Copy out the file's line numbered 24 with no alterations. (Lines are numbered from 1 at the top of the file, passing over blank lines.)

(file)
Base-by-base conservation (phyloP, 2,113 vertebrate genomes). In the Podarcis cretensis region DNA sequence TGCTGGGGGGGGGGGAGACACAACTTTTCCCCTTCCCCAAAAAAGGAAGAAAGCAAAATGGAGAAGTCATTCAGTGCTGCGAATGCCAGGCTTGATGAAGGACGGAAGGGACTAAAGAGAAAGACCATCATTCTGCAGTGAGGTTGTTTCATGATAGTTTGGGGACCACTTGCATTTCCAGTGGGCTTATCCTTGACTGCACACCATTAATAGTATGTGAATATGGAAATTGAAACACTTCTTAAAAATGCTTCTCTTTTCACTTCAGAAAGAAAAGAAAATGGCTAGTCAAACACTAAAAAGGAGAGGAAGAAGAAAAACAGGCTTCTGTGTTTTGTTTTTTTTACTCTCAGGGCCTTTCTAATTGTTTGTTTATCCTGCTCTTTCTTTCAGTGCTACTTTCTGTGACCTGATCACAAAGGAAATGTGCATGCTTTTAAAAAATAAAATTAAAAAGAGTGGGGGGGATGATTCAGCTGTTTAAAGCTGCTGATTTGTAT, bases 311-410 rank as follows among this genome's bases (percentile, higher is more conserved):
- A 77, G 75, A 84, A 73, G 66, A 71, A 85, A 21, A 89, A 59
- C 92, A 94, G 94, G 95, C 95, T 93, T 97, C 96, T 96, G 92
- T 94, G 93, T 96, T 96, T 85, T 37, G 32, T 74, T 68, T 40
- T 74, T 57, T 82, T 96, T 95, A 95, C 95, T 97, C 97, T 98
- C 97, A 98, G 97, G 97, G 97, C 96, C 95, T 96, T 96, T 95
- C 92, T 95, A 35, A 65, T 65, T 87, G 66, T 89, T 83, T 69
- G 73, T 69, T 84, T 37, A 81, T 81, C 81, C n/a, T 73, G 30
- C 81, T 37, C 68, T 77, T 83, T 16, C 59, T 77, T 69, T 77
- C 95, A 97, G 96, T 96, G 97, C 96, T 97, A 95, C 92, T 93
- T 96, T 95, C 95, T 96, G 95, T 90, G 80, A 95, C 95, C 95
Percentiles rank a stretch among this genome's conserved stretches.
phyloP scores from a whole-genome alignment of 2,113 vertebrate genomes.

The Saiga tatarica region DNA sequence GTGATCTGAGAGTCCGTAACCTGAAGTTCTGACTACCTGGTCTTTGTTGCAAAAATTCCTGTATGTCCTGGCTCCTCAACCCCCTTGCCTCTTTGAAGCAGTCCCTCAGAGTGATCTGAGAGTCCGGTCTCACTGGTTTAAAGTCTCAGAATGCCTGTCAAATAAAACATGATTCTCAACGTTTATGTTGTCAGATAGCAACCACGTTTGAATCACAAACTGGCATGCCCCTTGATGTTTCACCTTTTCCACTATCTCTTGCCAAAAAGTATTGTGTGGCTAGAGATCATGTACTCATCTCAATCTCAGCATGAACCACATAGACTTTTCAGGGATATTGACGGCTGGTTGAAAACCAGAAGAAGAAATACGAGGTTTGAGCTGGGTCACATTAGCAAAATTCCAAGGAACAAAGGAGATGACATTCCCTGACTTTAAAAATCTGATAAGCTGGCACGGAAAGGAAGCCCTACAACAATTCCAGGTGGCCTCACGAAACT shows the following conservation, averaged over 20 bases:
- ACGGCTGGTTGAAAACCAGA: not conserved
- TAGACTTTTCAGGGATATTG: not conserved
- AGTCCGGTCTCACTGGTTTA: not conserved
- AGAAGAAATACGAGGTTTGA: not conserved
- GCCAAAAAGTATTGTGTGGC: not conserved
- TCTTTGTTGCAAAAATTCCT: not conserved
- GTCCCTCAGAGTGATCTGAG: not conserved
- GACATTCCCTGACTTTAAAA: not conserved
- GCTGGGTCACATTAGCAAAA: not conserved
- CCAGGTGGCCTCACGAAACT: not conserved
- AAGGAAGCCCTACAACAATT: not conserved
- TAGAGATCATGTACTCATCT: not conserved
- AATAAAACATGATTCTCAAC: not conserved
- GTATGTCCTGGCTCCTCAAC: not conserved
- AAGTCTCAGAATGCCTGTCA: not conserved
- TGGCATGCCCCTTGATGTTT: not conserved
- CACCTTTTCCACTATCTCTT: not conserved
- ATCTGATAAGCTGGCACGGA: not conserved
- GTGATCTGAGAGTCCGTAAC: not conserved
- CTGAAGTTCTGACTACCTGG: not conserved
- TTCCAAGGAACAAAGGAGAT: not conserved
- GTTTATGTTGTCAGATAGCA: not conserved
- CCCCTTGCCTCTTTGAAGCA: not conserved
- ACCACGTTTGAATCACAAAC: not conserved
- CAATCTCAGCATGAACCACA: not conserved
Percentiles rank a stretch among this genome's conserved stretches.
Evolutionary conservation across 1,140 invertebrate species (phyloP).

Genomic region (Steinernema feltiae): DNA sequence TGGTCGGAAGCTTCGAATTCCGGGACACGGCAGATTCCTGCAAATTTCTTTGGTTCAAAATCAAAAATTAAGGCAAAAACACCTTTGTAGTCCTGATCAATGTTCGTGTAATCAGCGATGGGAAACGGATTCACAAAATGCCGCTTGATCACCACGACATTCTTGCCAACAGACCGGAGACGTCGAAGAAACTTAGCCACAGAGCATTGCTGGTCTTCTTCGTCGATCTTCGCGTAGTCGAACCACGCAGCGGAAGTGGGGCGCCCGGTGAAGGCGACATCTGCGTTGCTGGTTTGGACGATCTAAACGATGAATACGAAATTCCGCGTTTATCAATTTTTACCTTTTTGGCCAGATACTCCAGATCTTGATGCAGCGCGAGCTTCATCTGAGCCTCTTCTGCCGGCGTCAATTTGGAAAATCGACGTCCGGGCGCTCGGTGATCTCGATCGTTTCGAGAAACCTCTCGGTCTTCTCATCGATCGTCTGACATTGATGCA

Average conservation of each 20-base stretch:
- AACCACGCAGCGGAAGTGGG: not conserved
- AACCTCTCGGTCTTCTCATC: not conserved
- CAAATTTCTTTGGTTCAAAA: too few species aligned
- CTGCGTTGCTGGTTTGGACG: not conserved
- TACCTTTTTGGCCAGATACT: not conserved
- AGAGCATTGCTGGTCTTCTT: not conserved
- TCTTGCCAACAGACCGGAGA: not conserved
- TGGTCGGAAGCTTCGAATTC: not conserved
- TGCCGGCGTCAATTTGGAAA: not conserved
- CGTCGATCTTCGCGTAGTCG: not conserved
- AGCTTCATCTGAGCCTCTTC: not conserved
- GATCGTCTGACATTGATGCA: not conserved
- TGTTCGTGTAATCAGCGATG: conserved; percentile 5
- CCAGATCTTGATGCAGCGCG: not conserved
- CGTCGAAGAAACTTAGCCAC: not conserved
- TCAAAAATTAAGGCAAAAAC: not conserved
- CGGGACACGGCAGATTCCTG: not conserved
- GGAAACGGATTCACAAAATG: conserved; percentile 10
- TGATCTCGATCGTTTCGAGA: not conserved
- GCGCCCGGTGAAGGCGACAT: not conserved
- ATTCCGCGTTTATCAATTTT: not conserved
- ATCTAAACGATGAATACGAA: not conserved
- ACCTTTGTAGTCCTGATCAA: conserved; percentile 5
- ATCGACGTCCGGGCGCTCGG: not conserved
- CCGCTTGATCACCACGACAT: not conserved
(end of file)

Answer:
- CCAGGTGGCCTCACGAAACT: not conserved